Focus on group cohesion, the psychology of business manifests itself in this approach. Social psychology would state that the more cohesive your team the more satisfied and productive they will be. Cohesion can be elevated by creating opportunities for collaboration, celebration, and continually defining the greater meaning of the work that the team is doing.
Who inspired/inspires you and why?
For me it goes in waves, inspiration is everywhere and the more we open our eyes and minds to experiencing it, the more that we see it in new places. Sometimes I feel inspired by a little blade of grass that grows up in a crack in the sidewalk. In the moment, I am also very inspired by Sri Sri Ravi Shankar. I was recently on a retreat at The Art of Living Center, created by his teachings on mindfulness, meditation, and spirituality. He is known as an international humanitarian and peacekeeper who has created countless programs for adults and children to learn the skills of the specific form of meditation. I appreciate that, this is my path too. I am inspired by any person who is called to help people use skills like mindfulness and meditation to be well.
None of us are able to achieve success without some help along the way. Is there a particular person who you are grateful towards who helped get you to where you are? Can you share a story about that?
I have been helped tremendously. I feel grateful for everyone I have ever known. I think there isn’t a single person who I have met along the way that hasn’t impacted me and helped me in some way. Some have helped me by teaching me the lessons of suffering, hurt, and carelessness. Others inspiring me to think “Wow, I want to be a little more kind, gentle, forgiving, compassionate like that person!” Has someone ever called you a name? Well thank them, they have taught you the lesson of encountering hostility gracefully. Has someone caused you harm? Told you that you could never do what you are doing? Thank them! They brought the kindle to your internal fire that will fuel your success! In that way, I believe that we are all children of the universe, when we see, I mean really see from a spiritually aware space, we are all teaching each other every day. It takes practice to live from this perspective, but it is what is meant by being spiritually awake.
How have you used your success to make the world a better place?
As mental health providers, we are very lucky. On some days people come into our office and say, “Thank you, we are no longer thinking of getting a divorce,” or “I am no longer considering suicide because of the counseling we are doing!” It is incredible to see the direct impact of our work in the happiness that our clients and couples are able to achieve. I am also very involved in philanthropy, a little bit of everything from aiding the mentally ill with free therapy in Jamaica to things in our own community. I volunteer my time every Saturday to coordinate free yoga in Pittsburgh, it is a rather amazing initiative that has taken off and that we will be spreading even further next year. It is a wonderful experience to be in a position to give my time and resources to the incredible people in our beautiful city.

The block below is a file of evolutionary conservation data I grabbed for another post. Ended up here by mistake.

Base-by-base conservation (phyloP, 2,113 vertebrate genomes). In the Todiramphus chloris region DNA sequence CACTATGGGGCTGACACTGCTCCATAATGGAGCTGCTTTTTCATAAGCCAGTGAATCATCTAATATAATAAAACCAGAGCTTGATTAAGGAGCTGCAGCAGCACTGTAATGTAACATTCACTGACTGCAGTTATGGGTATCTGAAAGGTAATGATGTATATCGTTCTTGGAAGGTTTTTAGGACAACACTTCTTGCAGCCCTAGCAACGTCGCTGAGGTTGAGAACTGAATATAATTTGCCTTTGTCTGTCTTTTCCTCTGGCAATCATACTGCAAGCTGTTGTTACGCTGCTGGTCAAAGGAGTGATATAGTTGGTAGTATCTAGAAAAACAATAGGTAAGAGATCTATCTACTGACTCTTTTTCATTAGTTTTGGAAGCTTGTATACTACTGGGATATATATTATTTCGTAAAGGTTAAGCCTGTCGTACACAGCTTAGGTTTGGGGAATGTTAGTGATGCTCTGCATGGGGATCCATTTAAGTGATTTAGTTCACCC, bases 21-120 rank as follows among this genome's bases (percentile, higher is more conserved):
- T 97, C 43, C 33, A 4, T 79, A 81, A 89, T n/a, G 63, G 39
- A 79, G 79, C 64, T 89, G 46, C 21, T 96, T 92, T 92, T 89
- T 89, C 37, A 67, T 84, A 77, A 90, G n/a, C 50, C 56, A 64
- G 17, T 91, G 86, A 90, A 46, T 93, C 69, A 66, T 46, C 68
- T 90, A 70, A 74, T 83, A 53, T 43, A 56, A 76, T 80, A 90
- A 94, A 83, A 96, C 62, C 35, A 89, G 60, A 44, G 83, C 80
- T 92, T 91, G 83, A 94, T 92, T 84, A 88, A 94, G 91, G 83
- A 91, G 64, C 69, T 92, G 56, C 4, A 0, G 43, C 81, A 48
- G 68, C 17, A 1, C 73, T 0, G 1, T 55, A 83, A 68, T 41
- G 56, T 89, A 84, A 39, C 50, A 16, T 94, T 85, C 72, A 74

What are your “5 Things I Wish Someone Told Me Before I Started” and why? (Please share a story or example for each.)
- The potent rejuvenating benefit of mastering the art of breathing. Every person should really learn how to use their breath to lower their heart rate and enter a state of total relaxation. The more leadership and responsibilities that your role provides you, the more important it will be for you to reset your mental clock each day by regaining peace and calm. I think I would have been much less reactive and stressed in the earlier days of building the company if I had used this tool.
- Pause before responding. When disappointed in something that has happened at work or even in your personal life, wait to address it until you are no longer hyper-aroused. Sleep on it. 20 minutes to 24 hours max will do the trick. Be sure to first use breathing to gain clarity and better perspective and then offer a response. Just like a placid lake when our internal state is calm, the most beautiful solutions emerge but when we are muddy with turbulence it is impossible to see to the bottom of the matter clearly.